5 Aug 2020

A Qualitative Study of Late-Term Miscarriage, Stillbirth, and Neonatal Death [PUDDLES]

The COVID-19 pandemic has changed the way in which people live, and has also provided a rather uncertain time for new parents.  We have seen maternity care being delivered in different and often virtual or remote ways in order to keep both pregnant women and their partners, and maternity staff as safe as possible from coronavirus infection.  With these changes, we are expecting there to be a psychological impact on women and their partners, especially in circumstances where they suffer a late-term miscarriage, a stillbirth, or when their baby dies shortly after birth.  This study aims to better understand the experiences of bereaved parents during the COVID-19 pandemic.

Background to the study

This research study is a global initiative to understand the experiences of bereaved parents during the global COVID-19 pandemic. Researchers at King’s College London are leading on this international collaboration.  The results will inform strategies to improve care for bereaved parents during this or any future similar outbreak, and in a post-pandemic time.

The purpose of this study is to understand the experiences of bereaved parents during the current COVID-19 pandemic, and the psychological and social consequences of this pandemic outbreak on parents who experience a late-term miscarriage, stillbirth, or neonatal death. This will help identify areas in which improvements can be made.

We also seek to understand the impact of maternity care changes in response to COVID-19 on the wellbeing of bereaved parents. The death of a baby before or soon after birth is a highly distressing outcome of pregnancy for parents, families, and their healthcare providers. The quality of bereavement care can have lasting consequences for parents’ wellbeing.

Baby feet

Project aims

This project aims to understand:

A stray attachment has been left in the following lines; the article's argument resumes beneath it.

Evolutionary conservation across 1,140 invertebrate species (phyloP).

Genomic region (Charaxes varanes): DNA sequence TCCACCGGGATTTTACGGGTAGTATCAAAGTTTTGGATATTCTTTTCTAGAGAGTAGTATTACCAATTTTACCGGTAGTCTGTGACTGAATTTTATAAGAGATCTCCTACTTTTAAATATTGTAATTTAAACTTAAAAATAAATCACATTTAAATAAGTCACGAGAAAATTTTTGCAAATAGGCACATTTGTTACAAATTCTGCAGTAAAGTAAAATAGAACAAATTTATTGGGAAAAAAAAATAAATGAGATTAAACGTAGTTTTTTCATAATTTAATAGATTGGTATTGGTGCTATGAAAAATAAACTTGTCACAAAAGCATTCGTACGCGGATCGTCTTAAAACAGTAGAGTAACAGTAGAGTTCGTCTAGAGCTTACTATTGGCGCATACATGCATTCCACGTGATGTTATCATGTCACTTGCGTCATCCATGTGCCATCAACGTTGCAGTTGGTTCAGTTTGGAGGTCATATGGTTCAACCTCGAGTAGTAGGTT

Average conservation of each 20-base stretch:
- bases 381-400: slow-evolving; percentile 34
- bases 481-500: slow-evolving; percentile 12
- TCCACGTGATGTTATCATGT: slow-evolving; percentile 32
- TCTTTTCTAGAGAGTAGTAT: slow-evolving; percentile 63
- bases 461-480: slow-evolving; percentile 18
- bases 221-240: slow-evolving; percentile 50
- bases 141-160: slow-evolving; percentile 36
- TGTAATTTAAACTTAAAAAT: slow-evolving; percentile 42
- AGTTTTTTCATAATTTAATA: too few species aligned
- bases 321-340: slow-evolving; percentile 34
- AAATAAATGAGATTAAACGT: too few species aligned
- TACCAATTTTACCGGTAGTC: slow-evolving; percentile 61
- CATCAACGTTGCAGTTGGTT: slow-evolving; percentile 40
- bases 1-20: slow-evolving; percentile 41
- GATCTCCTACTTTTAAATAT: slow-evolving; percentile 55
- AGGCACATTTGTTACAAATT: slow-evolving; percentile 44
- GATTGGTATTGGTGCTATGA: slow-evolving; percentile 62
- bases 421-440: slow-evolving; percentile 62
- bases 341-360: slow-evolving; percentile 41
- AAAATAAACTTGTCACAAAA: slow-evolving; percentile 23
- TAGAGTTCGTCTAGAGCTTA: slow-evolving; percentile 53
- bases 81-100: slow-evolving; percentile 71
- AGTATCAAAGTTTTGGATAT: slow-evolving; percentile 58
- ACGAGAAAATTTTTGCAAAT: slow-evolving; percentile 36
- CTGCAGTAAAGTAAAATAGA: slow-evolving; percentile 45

1. The experiences of perinatal bereavement (late-term miscarriage, stillbirth and neonatal death) during the time of the global COVID-19 pandemic, and whether there are differences between women and their partners;
  2. Whether bereavement is affected by the timing of perinatal loss (i.e. whether loss was late-term miscarriage, stillbirth, or neonatal death);
  3. The interaction between bereaved parents and healthcare services, including what support networks parents have drawn upon during the Government instituted ‘lockdowns’.

How this research will be carried out

This is a cross-sectional study of women and partners experience a late-term miscarriage, stillbirth, or neonatal death during the COVID-19 pandemic outbreak (i.e., from 30th January 2020 onwards).  Bereaved parents will have the opportunity to be interviewed about their experiences, if they want to.  The study will attempt to find similarities and differences between parents who suffer a late-term miscarriage, a stillbirth, and a neonatal death.

Currently there is very little information on the psychological impact and mental health of bereaved parents during the COVID-19 pandemic. Preliminary research has found pregnant women are concerned with their pregnancy and birth plans given the urban and quarantine constraints; avoiding visiting their healthcare provider due to concerns that they may be exposed to the coronavirus, and some women are worried about postpartum such as breastfeeding and neonatal care (e.g. vaccinations, screening), but perinatal bereavement has not been widely explored. Given the rapid progressive spread of COVID-19 it is important to address the potential outcomes to both mothers and partners who experience pregnancy loss and/or perinatal death.

More information

The study is being led by the Department of Women & Children’s Health at King’s College London, and has many international collaborating partners.  It was adopted by ARC South London in June 2020 and will be completed by 2021.

To take part in this research, please complete the COCOON Survey by clicking the following link, and then leaving your contact details, and we will be in touch to interview you: